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Pan-Am Cowboys: Children's Westerns and Emergent Media Globalization

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Abstract:

While much global media scholarship has highlighted the development of US export hegemonies during the 1950s and 1960s, a closer look reveals the origins of a more dynamic system of cultural exchanges. Well before the development of multinational distributors and US network syndication divisions, a handful of independent companies began circulating inexpensive US television programs abroad in the early 1950s. One of the earliest and most successful was the Western series The Cisco Kid. A dozen Cisco “B” feature films had been made in the 1930s and 1940s, the last of which starred Duncan Renaldo, who went with the character to Ziv Television Programs in 1950 to star in a new television series that quickly became one of the decade’s most profitable and popular syndicated programs. Despite the show’s crude cultural stereotypes, Cisco was central to Ziv’s efforts to expand distribution into both Latin America and Europe. Most importantly, the company exploited the persona of Latino star Duncan Renaldo.

While the program is now anchored in dominant discourses of nostalgic Americana, the show and its star were curious and complicated cultural emissaries. Renaldo’s ethnic and national identity had been scrutinized in the US for years, exacerbated by slander that put him in prison for a year for immigration fraud in the 1930s. Then and now, Renaldo’s birthplace was an open question; questions of his nationality first hampered, then helped support, his career as a stateless Latino star whose reach could extend from Europe to South America.

Part of a forthcoming book, this paper explores a variety of archival materials, including international sales and merchandising data, personal correspondence, and historical reception research in Europe, Latin America, and Africa. I argue that the contradictory discourses of liminality, exoticism, and modern global citizenship characterized by Cisco were central to the development of a global media culture. Informed by scholarship in race and nationhood, media globalization, and mid-century consumerism and childhood, the paper shows how from its earliest emergence, international television was not simply the indiscriminate selling of cheap American programs. Instead, in The Cisco Kid, we can see the beginnings of a global television landscape characterized not just by the dominance of US exports, but by regional and transnational cultural flows.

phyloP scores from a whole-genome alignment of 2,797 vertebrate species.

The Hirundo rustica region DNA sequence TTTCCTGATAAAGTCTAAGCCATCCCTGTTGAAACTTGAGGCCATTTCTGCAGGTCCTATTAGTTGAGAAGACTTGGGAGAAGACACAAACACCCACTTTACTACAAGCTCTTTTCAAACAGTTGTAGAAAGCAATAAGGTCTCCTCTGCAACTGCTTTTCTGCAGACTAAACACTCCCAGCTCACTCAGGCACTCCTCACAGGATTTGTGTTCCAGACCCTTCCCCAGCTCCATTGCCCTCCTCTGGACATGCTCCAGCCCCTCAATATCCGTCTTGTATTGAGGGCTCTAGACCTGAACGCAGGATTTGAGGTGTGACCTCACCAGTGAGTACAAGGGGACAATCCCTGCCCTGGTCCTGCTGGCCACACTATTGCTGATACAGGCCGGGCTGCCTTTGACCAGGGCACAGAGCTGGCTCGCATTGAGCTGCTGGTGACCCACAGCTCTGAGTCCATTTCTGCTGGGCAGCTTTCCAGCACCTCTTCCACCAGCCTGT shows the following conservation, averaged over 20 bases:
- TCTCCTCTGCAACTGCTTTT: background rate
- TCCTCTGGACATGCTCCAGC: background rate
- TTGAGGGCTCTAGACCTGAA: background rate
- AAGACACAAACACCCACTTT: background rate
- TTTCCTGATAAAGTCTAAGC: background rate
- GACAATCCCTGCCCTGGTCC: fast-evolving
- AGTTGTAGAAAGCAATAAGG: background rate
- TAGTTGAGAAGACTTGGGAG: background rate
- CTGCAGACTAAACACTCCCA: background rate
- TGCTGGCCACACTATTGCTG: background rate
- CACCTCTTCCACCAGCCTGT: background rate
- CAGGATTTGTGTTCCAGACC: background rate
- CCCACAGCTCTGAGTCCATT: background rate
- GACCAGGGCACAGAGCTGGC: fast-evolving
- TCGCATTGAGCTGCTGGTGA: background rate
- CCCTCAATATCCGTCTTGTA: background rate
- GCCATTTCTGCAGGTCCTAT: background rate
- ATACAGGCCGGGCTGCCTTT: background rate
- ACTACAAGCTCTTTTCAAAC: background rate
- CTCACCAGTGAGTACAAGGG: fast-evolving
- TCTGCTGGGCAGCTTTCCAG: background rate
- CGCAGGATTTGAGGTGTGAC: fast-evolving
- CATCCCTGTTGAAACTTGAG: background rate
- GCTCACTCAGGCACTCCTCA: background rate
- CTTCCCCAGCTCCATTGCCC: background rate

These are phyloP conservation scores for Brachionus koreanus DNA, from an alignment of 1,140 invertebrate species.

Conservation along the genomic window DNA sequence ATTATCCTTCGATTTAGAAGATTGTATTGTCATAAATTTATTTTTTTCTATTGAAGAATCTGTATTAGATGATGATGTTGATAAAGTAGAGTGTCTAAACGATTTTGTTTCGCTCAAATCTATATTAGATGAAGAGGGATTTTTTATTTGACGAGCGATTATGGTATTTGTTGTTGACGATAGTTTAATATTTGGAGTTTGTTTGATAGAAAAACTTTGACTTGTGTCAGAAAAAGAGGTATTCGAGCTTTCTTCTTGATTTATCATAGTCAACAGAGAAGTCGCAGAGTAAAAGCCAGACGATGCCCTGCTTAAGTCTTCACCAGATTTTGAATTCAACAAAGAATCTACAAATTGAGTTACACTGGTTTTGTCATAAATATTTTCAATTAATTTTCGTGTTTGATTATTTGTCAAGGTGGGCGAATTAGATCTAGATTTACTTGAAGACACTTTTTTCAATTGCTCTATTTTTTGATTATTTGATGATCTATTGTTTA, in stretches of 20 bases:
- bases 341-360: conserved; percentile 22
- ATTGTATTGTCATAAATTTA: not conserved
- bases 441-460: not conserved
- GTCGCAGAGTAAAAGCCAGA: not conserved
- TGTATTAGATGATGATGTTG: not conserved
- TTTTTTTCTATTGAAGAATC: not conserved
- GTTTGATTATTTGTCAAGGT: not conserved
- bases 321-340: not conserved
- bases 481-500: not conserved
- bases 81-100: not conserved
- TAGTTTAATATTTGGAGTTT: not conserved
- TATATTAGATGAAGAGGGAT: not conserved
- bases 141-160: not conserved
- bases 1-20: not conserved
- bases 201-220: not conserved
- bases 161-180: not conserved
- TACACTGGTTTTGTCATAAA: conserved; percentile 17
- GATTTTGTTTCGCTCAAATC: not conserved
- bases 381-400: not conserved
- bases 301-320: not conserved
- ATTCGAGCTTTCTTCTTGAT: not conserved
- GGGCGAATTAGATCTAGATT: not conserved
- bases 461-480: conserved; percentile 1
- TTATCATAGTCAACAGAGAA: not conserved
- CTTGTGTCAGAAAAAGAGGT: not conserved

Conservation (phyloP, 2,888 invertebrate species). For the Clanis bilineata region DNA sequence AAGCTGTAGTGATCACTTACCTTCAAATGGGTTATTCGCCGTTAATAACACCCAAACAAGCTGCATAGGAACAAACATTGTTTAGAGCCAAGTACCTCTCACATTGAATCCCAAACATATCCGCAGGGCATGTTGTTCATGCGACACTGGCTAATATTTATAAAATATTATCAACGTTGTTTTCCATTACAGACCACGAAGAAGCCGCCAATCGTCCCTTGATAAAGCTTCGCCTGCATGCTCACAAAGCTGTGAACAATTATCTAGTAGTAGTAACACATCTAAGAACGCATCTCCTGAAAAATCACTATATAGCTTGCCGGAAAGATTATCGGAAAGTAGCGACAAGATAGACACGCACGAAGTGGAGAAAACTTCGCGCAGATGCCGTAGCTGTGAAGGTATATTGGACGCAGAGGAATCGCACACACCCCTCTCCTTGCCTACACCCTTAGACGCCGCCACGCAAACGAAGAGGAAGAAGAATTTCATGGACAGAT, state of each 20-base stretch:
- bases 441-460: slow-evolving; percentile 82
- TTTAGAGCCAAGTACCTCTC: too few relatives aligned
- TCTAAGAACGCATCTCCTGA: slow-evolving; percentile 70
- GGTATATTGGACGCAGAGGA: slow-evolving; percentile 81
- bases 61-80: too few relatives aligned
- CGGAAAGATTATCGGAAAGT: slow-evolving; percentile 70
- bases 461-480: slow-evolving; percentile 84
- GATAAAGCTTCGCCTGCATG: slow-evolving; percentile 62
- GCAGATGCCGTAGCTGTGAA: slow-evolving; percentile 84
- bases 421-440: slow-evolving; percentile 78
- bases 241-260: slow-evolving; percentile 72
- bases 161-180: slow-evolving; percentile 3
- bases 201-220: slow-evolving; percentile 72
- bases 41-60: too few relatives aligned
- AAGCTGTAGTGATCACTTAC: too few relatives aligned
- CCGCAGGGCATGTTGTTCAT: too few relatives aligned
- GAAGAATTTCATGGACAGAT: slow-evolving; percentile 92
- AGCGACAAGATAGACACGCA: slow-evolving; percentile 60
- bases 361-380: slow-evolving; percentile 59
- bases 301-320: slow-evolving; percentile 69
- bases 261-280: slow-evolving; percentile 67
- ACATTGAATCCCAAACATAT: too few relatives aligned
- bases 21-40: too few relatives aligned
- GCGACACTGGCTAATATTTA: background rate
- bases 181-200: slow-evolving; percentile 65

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Name: The American Studies Association
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MLA Citation:

Kackman, Michael. "Pan-Am Cowboys: Children's Westerns and Emergent Media Globalization" Paper presented at the annual meeting of the The American Studies Association, Philadelphia Marriott Downtown, Philadelphia, PA, Oct 11, 2007 <Not Available>. 2013-12-15 <http://citation.allacademic.com/meta/p186332_index.html>

APA Citation:

Kackman, M. , 2007-10-11 "Pan-Am Cowboys: Children's Westerns and Emergent Media Globalization" Paper presented at the annual meeting of the The American Studies Association, Philadelphia Marriott Downtown, Philadelphia, PA <Not Available>. 2013-12-15 from http://citation.allacademic.com/meta/p186332_index.html

Publication Type: Conference Paper/Unpublished Manuscript
Abstract: While much global media scholarship has highlighted the development of US export hegemonies during the 1950s and 1960s, a closer look reveals the origins of a more dynamic system of cultural exchanges. Well before the development of multinational distributors and US network syndication divisions, a handful of independent companies began circulating inexpensive US television programs abroad in the early 1950s. One of the earliest and most successful was the Western series The Cisco Kid. A dozen Cisco “B” feature films had been made in the 1930s and 1940s, the last of which starred Duncan Renaldo, who went with the character to Ziv Television Programs in 1950 to star in a new television series that quickly became one of the decade’s most profitable and popular syndicated programs. Despite the show’s crude cultural stereotypes, Cisco was central to Ziv’s efforts to expand distribution into both Latin America and Europe. Most importantly, the company exploited the persona of Latino star Duncan Renaldo.

While the program is now anchored in dominant discourses of nostalgic Americana, the show and its star were curious and complicated cultural emissaries. Renaldo’s ethnic and national identity had been scrutinized in the US for years, exacerbated by slander that put him in prison for a year for immigration fraud in the 1930s. Then and now, Renaldo’s birthplace was an open question; questions of his nationality first hampered, then helped support, his career as a stateless Latino star whose reach could extend from Europe to South America.

Part of a forthcoming book, this paper explores a variety of archival materials, including international sales and merchandising data, personal correspondence, and historical reception research in Europe, Latin America, and Africa. I argue that the contradictory discourses of liminality, exoticism, and modern global citizenship characterized by Cisco were central to the development of a global media culture. Informed by scholarship in race and nationhood, media globalization, and mid-century consumerism and childhood, the paper shows how from its earliest emergence, international television was not simply the indiscriminate selling of cheap American programs. Instead, in The Cisco Kid, we can see the beginnings of a global television landscape characterized not just by the dominance of US exports, but by regional and transnational cultural flows.

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